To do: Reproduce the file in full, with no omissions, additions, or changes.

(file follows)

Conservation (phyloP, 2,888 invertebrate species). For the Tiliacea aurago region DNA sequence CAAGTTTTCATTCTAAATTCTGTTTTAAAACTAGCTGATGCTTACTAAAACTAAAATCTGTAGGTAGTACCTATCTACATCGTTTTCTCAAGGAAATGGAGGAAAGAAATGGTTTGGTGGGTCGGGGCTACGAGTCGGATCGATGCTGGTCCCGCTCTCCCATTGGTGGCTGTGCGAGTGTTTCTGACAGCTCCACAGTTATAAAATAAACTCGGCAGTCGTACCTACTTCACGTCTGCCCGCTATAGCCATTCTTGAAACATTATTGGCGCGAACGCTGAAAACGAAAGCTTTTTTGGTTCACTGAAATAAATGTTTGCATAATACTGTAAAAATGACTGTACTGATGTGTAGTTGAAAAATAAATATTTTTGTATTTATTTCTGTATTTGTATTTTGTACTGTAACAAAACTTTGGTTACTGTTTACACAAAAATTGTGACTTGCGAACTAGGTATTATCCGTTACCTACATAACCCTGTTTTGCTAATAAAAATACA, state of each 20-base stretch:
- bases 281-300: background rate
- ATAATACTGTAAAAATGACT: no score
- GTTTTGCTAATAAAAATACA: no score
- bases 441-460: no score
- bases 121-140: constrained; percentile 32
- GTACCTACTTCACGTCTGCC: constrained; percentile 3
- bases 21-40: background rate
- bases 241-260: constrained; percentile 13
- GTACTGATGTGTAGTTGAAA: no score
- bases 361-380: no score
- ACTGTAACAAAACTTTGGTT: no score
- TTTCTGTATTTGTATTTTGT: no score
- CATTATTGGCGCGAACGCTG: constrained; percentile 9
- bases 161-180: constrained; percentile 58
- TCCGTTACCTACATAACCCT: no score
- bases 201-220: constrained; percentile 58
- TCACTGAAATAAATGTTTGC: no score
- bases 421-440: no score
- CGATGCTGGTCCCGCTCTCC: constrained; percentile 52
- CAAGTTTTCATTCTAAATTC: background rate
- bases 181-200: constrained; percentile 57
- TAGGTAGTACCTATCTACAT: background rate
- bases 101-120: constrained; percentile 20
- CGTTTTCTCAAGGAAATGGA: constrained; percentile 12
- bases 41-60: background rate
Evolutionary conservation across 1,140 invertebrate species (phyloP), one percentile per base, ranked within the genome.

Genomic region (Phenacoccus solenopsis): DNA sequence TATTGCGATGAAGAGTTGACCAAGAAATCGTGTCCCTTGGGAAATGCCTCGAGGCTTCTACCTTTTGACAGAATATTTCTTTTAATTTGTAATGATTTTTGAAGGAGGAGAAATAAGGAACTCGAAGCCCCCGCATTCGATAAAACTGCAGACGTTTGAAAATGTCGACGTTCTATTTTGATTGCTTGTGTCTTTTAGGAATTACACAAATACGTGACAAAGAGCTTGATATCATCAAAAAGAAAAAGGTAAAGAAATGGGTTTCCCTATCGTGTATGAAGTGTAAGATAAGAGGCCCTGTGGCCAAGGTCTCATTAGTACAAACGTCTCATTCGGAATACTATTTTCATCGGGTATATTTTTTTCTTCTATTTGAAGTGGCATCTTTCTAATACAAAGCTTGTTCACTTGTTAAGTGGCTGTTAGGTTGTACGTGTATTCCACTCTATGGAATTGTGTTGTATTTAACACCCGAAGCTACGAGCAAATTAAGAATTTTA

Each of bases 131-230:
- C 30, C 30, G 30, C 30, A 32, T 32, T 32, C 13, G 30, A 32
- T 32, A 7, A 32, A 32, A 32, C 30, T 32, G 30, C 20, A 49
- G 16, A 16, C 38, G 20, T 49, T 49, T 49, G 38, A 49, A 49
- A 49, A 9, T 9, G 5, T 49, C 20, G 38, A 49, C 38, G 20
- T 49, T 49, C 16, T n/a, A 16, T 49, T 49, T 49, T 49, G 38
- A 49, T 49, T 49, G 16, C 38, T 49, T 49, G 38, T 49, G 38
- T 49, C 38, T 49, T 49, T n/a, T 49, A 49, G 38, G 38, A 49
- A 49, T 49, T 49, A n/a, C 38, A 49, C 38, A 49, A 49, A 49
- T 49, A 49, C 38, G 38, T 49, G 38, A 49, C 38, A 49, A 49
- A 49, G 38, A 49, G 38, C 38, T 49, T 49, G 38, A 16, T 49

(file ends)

Conservation (phyloP, 2,888 invertebrate species). For the Tiliacea aurago region DNA sequence CAAGTTTTCATTCTAAATTCTGTTTTAAAACTAGCTGATGCTTACTAAAACTAAAATCTGTAGGTAGTACCTATCTACATCGTTTTCTCAAGGAAATGGAGGAAAGAAATGGTTTGGTGGGTCGGGGCTACGAGTCGGATCGATGCTGGTCCCGCTCTCCCATTGGTGGCTGTGCGAGTGTTTCTGACAGCTCCACAGTTATAAAATAAACTCGGCAGTCGTACCTACTTCACGTCTGCCCGCTATAGCCATTCTTGAAACATTATTGGCGCGAACGCTGAAAACGAAAGCTTTTTTGGTTCACTGAAATAAATGTTTGCATAATACTGTAAAAATGACTGTACTGATGTGTAGTTGAAAAATAAATATTTTTGTATTTATTTCTGTATTTGTATTTTGTACTGTAACAAAACTTTGGTTACTGTTTACACAAAAATTGTGACTTGCGAACTAGGTATTATCCGTTACCTACATAACCCTGTTTTGCTAATAAAAATACA, state of each 20-base stretch:
- bases 281-300: background rate
- ATAATACTGTAAAAATGACT: no score
- GTTTTGCTAATAAAAATACA: no score
- bases 441-460: no score
- bases 121-140: constrained; percentile 32
- GTACCTACTTCACGTCTGCC: constrained; percentile 3
- bases 21-40: background rate
- bases 241-260: constrained; percentile 13
- GTACTGATGTGTAGTTGAAA: no score
- bases 361-380: no score
- ACTGTAACAAAACTTTGGTT: no score
- TTTCTGTATTTGTATTTTGT: no score
- CATTATTGGCGCGAACGCTG: constrained; percentile 9
- bases 161-180: constrained; percentile 58
- TCCGTTACCTACATAACCCT: no score
- bases 201-220: constrained; percentile 58
- TCACTGAAATAAATGTTTGC: no score
- bases 421-440: no score
- CGATGCTGGTCCCGCTCTCC: constrained; percentile 52
- CAAGTTTTCATTCTAAATTC: background rate
- bases 181-200: constrained; percentile 57
- TAGGTAGTACCTATCTACAT: background rate
- bases 101-120: constrained; percentile 20
- CGTTTTCTCAAGGAAATGGA: constrained; percentile 12
- bases 41-60: background rate
Evolutionary conservation across 1,140 invertebrate species (phyloP), one percentile per base, ranked within the genome.

Genomic region (Phenacoccus solenopsis): DNA sequence TATTGCGATGAAGAGTTGACCAAGAAATCGTGTCCCTTGGGAAATGCCTCGAGGCTTCTACCTTTTGACAGAATATTTCTTTTAATTTGTAATGATTTTTGAAGGAGGAGAAATAAGGAACTCGAAGCCCCCGCATTCGATAAAACTGCAGACGTTTGAAAATGTCGACGTTCTATTTTGATTGCTTGTGTCTTTTAGGAATTACACAAATACGTGACAAAGAGCTTGATATCATCAAAAAGAAAAAGGTAAAGAAATGGGTTTCCCTATCGTGTATGAAGTGTAAGATAAGAGGCCCTGTGGCCAAGGTCTCATTAGTACAAACGTCTCATTCGGAATACTATTTTCATCGGGTATATTTTTTTCTTCTATTTGAAGTGGCATCTTTCTAATACAAAGCTTGTTCACTTGTTAAGTGGCTGTTAGGTTGTACGTGTATTCCACTCTATGGAATTGTGTTGTATTTAACACCCGAAGCTACGAGCAAATTAAGAATTTTA

Each of bases 131-230:
- C 30, C 30, G 30, C 30, A 32, T 32, T 32, C 13, G 30, A 32
- T 32, A 7, A 32, A 32, A 32, C 30, T 32, G 30, C 20, A 49
- G 16, A 16, C 38, G 20, T 49, T 49, T 49, G 38, A 49, A 49
- A 49, A 9, T 9, G 5, T 49, C 20, G 38, A 49, C 38, G 20
- T 49, T 49, C 16, T n/a, A 16, T 49, T 49, T 49, T 49, G 38
- A 49, T 49, T 49, G 16, C 38, T 49, T 49, G 38, T 49, G 38
- T 49, C 38, T 49, T 49, T n/a, T 49, A 49, G 38, G 38, A 49
- A 49, T 49, T 49, A n/a, C 38, A 49, C 38, A 49, A 49, A 49
- T 49, A 49, C 38, G 38, T 49, G 38, A 49, C 38, A 49, A 49
- A 49, G 38, A 49, G 38, C 38, T 49, T 49, G 38, A 16, T 49